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Politics, Pop Culture and Ponderings

John Boozman, Blanche Lincoln and Razorback Football: Politics in Hog Country

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Razorback fever is running fierce among Arkansas’ politicians.
It’s also creating a fracas in Hog Country as candidates try to out spirit their rivals and the University of Arkansas tries to keep track of possible trademark infringement.
Republican Senate candidate Rep. John Boozman’s initial Razorback-heavy TV campaign ad ignited a mini-controversy this week as the University of Arkansas prepares to play University of Louisiana-Monroe Saturday.

Boozman, who is challenging Democratic incumbent Blanche Lincoln, tweaked the ad Wednesday. It still has a football motif but not copyrighted images. The move came after university officials complained that the original could be construed as an endorsement and possibly in violation of copyright.

From 1969 to 1973, Boozman played football for the Razorbacks. His first ad of the general election season featured him standing in front of Reynolds Razorback Stadium in Fayetteville. A helmet with the Razorback hog logo was also in the ad along with other football memorabilia.

In a statement, Sarah Huckabee Sanders, Boozman’s campaign manager said, “Out of respect for the University of Arkansas, our campaign voluntarily replaced our latest TV ad with one that did not contain any images or logos that might give the perception the University was favoring one candidate over another. Obviously, our campaign does not want to create a controversy for an institution that we have such a deep admiration for, so we amended the opening images of the ad, yet maintained the Congressman’s conservative message. The most important thing in this ad is not the pictures, but the principles that John Boozman will fight for in the Senate.”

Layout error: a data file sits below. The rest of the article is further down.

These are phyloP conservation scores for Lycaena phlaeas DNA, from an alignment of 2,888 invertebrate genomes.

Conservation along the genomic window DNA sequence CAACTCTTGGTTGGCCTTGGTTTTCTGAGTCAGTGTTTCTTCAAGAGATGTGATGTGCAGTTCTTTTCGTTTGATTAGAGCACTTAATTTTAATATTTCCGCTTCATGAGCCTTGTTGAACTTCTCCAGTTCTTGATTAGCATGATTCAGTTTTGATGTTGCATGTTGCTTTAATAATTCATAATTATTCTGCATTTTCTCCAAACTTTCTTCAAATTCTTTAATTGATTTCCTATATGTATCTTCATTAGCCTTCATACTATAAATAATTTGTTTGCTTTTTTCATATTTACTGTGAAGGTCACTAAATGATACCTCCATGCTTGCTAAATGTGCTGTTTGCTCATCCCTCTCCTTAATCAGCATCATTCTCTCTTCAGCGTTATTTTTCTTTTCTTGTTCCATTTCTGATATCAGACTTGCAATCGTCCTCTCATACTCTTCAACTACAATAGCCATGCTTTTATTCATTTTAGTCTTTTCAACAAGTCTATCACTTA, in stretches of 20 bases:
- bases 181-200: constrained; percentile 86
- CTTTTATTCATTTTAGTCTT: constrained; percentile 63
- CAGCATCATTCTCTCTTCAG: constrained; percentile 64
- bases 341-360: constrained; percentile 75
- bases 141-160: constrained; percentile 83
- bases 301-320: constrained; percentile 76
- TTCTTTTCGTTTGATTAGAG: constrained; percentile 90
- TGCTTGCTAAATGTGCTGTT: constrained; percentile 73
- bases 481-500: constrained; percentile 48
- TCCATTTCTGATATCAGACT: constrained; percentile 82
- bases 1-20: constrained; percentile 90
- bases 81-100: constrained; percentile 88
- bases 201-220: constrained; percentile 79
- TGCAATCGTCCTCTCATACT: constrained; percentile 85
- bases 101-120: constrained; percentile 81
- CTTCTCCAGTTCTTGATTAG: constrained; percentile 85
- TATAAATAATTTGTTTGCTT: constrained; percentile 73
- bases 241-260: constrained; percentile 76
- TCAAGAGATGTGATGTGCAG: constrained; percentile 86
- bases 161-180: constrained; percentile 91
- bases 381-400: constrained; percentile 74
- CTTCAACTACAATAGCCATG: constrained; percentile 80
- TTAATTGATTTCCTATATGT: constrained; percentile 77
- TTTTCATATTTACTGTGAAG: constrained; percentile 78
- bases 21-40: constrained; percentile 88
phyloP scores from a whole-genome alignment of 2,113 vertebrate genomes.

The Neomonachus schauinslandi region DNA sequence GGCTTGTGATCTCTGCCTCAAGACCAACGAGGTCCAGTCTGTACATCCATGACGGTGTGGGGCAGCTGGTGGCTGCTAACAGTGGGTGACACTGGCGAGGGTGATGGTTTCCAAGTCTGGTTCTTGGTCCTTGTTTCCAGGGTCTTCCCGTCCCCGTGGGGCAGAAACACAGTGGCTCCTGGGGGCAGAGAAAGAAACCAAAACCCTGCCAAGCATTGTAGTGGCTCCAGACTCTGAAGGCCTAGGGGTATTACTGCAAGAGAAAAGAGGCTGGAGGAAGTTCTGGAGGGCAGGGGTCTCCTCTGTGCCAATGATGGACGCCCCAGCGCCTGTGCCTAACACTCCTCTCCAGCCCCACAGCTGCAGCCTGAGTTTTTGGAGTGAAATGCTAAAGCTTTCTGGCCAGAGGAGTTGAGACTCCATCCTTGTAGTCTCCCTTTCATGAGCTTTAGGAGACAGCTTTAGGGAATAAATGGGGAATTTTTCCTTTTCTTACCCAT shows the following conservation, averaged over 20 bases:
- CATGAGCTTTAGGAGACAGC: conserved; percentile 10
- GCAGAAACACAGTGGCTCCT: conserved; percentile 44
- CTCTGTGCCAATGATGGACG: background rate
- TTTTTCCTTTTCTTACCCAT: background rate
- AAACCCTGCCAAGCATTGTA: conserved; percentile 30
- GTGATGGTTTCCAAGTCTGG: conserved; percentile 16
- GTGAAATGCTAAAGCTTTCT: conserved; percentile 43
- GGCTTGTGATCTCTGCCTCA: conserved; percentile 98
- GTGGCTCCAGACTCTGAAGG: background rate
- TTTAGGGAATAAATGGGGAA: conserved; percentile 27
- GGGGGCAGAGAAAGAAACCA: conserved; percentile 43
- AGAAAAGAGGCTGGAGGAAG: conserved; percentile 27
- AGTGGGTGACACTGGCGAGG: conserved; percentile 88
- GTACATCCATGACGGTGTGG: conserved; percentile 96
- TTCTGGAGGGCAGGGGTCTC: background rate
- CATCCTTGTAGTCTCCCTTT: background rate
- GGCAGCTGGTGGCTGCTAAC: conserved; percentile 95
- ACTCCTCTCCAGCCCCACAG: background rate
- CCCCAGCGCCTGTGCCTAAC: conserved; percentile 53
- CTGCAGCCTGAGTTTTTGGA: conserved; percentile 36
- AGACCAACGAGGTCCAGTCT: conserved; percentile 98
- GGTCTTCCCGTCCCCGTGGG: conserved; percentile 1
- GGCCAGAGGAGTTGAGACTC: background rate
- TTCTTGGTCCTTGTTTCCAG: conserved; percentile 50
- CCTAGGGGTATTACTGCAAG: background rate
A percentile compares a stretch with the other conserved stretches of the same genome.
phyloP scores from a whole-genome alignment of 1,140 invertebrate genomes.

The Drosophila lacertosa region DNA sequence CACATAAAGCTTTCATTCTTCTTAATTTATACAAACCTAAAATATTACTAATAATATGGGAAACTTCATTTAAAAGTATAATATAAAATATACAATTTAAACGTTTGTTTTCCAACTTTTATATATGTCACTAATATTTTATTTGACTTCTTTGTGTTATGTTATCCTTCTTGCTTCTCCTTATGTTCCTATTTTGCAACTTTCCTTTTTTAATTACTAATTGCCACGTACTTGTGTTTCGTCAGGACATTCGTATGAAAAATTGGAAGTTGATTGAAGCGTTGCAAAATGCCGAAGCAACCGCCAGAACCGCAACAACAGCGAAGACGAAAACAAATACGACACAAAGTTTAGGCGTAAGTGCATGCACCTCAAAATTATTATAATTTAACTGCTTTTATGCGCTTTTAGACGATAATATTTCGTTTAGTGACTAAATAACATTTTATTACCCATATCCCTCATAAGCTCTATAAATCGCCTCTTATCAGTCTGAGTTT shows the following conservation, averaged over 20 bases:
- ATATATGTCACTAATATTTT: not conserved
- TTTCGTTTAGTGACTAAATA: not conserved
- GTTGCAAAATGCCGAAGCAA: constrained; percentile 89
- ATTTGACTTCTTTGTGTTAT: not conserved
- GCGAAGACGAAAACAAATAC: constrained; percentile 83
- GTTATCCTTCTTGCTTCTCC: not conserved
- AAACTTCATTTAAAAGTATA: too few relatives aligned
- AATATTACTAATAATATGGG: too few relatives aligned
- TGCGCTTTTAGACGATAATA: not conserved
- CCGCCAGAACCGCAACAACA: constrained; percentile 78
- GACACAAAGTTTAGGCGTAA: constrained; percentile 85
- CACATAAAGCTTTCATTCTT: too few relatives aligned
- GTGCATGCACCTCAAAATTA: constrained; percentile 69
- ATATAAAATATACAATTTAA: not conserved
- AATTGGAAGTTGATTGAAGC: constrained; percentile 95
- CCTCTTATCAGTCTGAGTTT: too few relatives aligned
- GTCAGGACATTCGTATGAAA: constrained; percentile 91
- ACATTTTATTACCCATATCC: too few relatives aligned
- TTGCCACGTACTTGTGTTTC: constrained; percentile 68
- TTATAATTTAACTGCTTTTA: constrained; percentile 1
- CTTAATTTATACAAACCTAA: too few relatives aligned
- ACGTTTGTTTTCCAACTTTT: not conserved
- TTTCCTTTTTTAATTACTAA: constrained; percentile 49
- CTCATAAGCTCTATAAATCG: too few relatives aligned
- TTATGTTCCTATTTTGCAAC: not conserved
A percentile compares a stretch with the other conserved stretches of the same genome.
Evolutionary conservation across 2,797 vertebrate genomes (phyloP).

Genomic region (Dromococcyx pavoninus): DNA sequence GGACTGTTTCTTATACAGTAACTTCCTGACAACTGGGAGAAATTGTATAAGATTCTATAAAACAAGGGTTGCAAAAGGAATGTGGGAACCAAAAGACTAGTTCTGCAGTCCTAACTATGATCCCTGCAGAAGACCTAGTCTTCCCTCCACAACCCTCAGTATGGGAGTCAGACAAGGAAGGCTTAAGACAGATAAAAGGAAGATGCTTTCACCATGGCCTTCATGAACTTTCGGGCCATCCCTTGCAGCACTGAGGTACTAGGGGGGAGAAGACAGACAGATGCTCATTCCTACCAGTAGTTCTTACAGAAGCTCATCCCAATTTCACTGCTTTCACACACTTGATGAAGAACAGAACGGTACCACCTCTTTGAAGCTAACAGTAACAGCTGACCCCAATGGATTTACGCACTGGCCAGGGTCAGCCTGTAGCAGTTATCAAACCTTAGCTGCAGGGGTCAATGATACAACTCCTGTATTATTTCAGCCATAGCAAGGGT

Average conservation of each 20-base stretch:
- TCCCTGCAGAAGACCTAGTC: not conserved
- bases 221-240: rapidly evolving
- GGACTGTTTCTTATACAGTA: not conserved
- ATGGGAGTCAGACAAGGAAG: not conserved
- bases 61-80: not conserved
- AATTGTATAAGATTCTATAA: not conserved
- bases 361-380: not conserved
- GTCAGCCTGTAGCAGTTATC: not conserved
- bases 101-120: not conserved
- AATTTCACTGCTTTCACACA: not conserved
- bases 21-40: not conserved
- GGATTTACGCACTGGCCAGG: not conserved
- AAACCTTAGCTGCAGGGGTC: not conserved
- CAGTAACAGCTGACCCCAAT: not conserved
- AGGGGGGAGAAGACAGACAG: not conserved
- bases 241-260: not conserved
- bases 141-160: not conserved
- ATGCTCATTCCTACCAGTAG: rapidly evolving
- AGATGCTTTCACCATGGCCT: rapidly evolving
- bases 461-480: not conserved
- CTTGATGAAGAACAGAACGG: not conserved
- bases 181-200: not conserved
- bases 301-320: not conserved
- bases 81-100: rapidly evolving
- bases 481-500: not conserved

But on Thursday, Republicans were whispering that the ad was changed after university donors and friends of Lincoln put pressure on the university.
“Untrue,” said Steve Voorhies, University of Arkansas spokesman.
Voorhies did acknowledge that “someone from the Lincoln campaign or a Lincoln supporter” called the university to ask about it. He said that the phone call came after the university had already started an investigation into the ad.
Arkansas doesn’t have a professional sports team, and the Razorbacks are a beloved institution in the state. In 1994, Bill Clinton was featured on the cover of “Sports Illustrated” wearing Razorback gear and holding a basketball in front of the White house.
Last weekend, at the Razorbacks’ season opener in Fayetteville, Lincoln hired a plane to fly over the stadium with a banner supporting the team’s quarterback. It said, “Blanche says Ryan Mallett for the Heisman ballot.”
Voorhies said the university cannot control air space above the stadium.